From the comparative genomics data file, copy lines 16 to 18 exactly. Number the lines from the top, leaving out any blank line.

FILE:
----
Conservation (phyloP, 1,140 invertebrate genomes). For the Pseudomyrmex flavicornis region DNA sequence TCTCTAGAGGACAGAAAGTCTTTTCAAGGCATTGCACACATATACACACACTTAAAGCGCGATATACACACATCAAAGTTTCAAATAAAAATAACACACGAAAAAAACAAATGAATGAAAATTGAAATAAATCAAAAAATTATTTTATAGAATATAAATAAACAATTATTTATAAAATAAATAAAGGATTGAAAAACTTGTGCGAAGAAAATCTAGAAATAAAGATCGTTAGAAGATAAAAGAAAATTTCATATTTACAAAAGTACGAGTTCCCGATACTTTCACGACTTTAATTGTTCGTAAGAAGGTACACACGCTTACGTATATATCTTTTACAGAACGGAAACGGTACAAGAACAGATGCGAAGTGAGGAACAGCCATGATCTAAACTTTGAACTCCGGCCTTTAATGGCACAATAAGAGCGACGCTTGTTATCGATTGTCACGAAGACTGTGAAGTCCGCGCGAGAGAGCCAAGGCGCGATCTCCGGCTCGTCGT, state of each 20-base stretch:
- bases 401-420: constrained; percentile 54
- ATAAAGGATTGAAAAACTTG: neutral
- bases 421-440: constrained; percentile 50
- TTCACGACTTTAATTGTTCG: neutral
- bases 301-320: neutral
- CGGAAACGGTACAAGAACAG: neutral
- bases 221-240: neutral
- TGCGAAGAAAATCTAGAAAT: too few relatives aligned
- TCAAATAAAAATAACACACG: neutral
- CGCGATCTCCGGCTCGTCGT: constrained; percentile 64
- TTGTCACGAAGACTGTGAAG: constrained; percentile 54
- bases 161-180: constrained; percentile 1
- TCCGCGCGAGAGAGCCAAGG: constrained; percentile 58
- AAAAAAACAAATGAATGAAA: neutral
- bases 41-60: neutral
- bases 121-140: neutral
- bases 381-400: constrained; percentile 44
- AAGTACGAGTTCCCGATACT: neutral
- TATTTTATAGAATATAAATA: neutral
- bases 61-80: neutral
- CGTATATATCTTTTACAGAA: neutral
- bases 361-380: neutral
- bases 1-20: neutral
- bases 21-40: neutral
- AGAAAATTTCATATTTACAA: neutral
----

- bases 41-60: neutral
- bases 121-140: neutral
- bases 381-400: constrained; percentile 44